Key West | Adventure Travel Guide
After an adventure that mixes the unexpected with good times and better weather? Key West could well be the place for you...
Key West is the island at the very tip of the Florida Keys archipelago. As such, it’s the southernmost point of mainland USA. You’d be forgiven for picturing Disney World when you hear Florida, but Key West is almost 400 miles away geographically, and a million miles away philosophically.
You can fly into Fort Lauderdale Airport, direct from Gatwick Airport in London. From there it’s a four hour drive south, which may sound like a slog after a few hours on a plane, but it’s one of the most iconic and beautiful drives you’ll ever make, passing through the other Florida Keys.
Key West is, like the best things in life, a complex mix of contradictory elements. The architecture has a classic, Deep South feel to it, yet it’s a gloriously liberal town. Every corner is steeped in iconic Americana, and yet the influence of nearby Cuba also seemingly runs through everything.
The town reportedly attracts elderly US citizens, lovingly called ‘snow birds’ from colder, more northerly states in winter, yet the atmosphere remains youthful and joyous. Key West is a charming little puzzle, and one that’s easy to get lost in the rhythm of.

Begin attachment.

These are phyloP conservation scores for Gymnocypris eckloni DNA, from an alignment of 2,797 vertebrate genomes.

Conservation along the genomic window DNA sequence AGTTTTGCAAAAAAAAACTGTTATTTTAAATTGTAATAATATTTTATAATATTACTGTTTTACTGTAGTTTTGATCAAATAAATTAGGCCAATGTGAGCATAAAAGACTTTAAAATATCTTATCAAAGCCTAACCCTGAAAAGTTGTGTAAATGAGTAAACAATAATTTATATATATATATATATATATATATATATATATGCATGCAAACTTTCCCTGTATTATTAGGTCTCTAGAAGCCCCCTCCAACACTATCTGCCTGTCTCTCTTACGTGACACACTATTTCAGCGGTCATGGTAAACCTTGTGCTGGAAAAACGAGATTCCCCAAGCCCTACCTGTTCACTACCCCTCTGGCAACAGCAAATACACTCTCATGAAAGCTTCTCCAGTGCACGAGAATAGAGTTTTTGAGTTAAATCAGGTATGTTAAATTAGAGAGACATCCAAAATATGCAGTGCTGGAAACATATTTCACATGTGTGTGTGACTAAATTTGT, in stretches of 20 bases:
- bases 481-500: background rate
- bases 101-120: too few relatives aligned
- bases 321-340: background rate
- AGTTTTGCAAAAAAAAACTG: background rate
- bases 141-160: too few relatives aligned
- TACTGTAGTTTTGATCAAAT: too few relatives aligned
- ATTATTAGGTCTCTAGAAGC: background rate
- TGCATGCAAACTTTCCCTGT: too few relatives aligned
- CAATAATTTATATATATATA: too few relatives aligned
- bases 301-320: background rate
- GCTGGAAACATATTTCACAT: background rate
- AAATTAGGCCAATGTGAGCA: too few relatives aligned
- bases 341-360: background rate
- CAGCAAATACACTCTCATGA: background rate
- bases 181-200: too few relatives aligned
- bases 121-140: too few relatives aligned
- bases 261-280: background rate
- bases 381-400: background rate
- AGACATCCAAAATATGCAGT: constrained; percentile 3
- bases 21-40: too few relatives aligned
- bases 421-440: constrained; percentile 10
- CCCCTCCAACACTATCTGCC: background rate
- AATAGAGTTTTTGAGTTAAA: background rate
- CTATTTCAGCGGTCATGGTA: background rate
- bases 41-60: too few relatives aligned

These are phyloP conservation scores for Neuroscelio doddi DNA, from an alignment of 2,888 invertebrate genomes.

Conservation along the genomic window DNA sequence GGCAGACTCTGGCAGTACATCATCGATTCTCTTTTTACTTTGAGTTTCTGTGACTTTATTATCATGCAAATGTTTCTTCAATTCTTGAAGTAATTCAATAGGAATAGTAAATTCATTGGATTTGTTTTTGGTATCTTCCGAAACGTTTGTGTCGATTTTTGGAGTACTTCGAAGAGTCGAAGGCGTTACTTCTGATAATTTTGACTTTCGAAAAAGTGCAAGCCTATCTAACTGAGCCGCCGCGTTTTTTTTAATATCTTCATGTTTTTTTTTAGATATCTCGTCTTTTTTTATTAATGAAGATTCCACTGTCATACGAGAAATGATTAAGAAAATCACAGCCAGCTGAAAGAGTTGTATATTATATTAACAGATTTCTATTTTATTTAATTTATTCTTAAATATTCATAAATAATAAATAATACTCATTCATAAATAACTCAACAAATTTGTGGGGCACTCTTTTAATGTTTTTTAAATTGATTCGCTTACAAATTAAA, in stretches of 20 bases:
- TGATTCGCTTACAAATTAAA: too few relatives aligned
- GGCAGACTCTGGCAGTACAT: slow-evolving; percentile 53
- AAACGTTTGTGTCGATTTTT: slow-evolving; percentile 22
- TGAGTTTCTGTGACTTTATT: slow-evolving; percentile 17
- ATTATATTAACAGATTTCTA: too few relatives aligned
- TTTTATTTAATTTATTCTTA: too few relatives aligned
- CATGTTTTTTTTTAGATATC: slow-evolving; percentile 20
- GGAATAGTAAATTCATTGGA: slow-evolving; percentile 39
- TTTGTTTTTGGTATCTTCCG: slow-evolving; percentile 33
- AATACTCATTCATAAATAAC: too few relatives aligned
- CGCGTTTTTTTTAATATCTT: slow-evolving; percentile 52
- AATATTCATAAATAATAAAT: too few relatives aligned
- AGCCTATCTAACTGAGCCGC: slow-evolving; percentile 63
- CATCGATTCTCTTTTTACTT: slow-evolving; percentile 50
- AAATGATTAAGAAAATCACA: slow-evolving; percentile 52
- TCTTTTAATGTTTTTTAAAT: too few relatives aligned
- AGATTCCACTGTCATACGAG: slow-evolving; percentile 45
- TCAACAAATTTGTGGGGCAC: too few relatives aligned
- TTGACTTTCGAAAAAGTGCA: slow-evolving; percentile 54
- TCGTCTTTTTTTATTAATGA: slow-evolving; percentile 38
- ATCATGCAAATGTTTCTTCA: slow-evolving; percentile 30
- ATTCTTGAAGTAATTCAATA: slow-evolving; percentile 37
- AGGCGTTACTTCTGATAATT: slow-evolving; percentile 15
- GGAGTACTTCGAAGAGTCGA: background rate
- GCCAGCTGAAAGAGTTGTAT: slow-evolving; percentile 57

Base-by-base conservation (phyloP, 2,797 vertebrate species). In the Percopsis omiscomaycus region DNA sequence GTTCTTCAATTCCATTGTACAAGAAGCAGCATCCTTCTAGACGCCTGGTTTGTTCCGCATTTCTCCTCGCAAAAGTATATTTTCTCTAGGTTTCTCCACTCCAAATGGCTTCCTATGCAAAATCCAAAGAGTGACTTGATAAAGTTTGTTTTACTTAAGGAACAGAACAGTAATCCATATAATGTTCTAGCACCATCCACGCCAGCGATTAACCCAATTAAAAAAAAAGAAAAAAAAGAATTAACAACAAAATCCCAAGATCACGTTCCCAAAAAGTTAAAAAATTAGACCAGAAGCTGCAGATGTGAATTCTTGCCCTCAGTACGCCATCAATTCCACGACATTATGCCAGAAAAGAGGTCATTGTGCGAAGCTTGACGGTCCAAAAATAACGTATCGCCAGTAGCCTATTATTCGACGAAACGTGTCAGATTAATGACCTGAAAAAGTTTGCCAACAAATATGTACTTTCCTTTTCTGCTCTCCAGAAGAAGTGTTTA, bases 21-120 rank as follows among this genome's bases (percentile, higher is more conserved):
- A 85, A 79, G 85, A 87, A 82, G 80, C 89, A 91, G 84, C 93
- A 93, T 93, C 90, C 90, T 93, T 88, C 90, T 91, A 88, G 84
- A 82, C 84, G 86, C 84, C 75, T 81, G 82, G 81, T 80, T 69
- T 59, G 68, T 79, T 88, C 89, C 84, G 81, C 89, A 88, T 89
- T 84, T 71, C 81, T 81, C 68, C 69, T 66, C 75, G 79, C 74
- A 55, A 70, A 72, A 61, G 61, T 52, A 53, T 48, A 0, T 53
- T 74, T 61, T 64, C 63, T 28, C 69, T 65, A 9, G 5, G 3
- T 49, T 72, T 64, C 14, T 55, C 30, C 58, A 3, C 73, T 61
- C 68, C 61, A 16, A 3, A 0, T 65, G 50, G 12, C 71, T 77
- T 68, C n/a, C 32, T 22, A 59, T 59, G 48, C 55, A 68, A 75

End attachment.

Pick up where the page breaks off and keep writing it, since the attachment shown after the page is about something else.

Key West, an anglicised version of the Spanish Cayo Hueso which literally means Land of Bones, owes much of it’s success to early smugglers and salvagers, who’d rush out to sea to claim the bounty from sunken ships bringing riches back to Europe from South America. And it’s in the water where many modern day adventures can be had.
Key West is surrounded by the turquoise waters of the Gulf of Mexico and the Atlantic Ocean. While the relatively still waters of Key West don't lend them self to traditional surfing, it makes it a perfect place for Stand Up Paddleboarding.
There a more than a handful of places where you can hire a Stand Up board from, with some including guides who will take you into the mangroves in what will feel like true exploration. But for something a little different, Key West Paddle offer Night Boarding, where a SUP board is lit from beneath with waterproof LEDs, allowing you to see the sea creatures that only come out at night.
Similarly, windsurfing and kitesurfing are available to enjoy when the wind is strong enough, and kayaking provides an excellent option when it’s less gusty (which, if we’re being completely honest, it is most of the time).
If you’re looking for a little more horsepower, hiring a personal watercraft (or Jet Ski, to you and me) for a tour of the coast line is an adrenaline fueled way to spend a couple of hours. As ever, there are numerous places on Kew West to hire Jet Skis from, although we particularly enjoyed the tour given by the chaps at Barefoot Billy’s on the southern edge of the island, taking in most of the coast, and stopping mercifully short of the largest floating nudist colony in the world, just off Key West.
Where To Stay?